Life Under the Surface
This week’s blog was written by Josh T., a Gobblers alumni. Josh grew up in the outdoors and is surrounded by people who have a great appreciation for nature. Josh enjoys hunting, fishing, and gathering wild food any time he gets the chance. In the future, Josh is looking to pursue a career in aquatic biology. He grew up on the Allegheny River and is fascinated by its great diversity of life both above and below the water.
This past weekend it was too hot to be out in the sun all day. Why not take to the water with your goggles and snorkel? You might be surprised by what you see. The Allegheny River has good water quality and is a very biologically diverse river. It is home to more than 80 species of fish, 30 species of mussels, and a couple dozen amphibian and reptile species.
In the past, the river was threatened by pollution. Oil wells, factories, tanneries, and refineries dumped all their waste into the river during the 19th and 20th centuries. Today the river has recovered due to regulations including the Clean Water Act, the Wild and Scenic River Act, and the help of many conservation organizations that organize trash pickups and habitat improvement projects along the whole length of the river.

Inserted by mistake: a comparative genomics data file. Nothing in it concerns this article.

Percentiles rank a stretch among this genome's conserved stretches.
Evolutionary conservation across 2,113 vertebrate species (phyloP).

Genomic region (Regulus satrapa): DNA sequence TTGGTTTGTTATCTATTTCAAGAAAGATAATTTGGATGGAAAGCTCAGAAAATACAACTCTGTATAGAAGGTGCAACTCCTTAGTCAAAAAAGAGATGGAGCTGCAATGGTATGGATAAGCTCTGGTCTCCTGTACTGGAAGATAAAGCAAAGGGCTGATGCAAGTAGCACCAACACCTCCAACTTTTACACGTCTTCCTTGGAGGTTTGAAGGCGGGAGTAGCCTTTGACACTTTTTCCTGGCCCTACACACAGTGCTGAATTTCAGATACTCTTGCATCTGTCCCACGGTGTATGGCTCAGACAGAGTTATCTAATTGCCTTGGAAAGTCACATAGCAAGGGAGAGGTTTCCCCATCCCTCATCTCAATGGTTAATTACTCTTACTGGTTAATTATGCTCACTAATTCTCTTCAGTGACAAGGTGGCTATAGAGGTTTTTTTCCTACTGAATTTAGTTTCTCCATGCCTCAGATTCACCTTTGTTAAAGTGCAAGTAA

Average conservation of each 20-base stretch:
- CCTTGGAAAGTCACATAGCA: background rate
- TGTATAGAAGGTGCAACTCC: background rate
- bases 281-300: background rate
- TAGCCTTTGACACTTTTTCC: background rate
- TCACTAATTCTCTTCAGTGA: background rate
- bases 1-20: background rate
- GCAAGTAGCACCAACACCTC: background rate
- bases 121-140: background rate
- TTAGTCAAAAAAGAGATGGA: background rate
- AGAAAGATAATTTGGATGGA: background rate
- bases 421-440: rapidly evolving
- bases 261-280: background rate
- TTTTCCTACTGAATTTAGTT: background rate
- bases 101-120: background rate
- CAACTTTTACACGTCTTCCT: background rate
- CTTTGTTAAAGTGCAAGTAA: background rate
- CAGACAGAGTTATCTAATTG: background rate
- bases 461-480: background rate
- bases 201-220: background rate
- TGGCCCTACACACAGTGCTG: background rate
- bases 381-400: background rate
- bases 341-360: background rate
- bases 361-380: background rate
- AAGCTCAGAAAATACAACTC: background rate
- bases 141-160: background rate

I spent around an hour snorkeling, observing life under the surface. In that time I saw around 10 species of fish including 6 species of darters, I also saw many species of freshwater mussels. Mussels are an indicator species, meaning that if they are present the ecosystem must be healthy. They need good water and good habitat to survive and for this reason, many species are endangered or extirpated from much of their range.
To me snorkeling isn’t just about getting in the water, it’s about what you see under the surface. The fish aren’t scared of you, it’s like stepping into their world, swimming with the fish through the underwater forests of aquatic plants watching Streamline Chubs and Striped Shiners constantly swimming mere inches from your face. Then there’s the colorful darters who stick to the bottom, moving only to snatch a mayfly crawling by. The most abundant darter in the river is the Longhead Darter, which just 20 years ago was on the state-endangered species. Next I spot a few crayfish, one hanging on to the vegetation, probably foraging for snails, another swims to safety under a rock. It is possible to follow one fish around for minutes on end watching it feed and observe how it interacts with its environment. In my opinion one of the best ways to really get to know a stream or river is to get under the surface and see what’s going on.
The photos used in this blog belong to the author.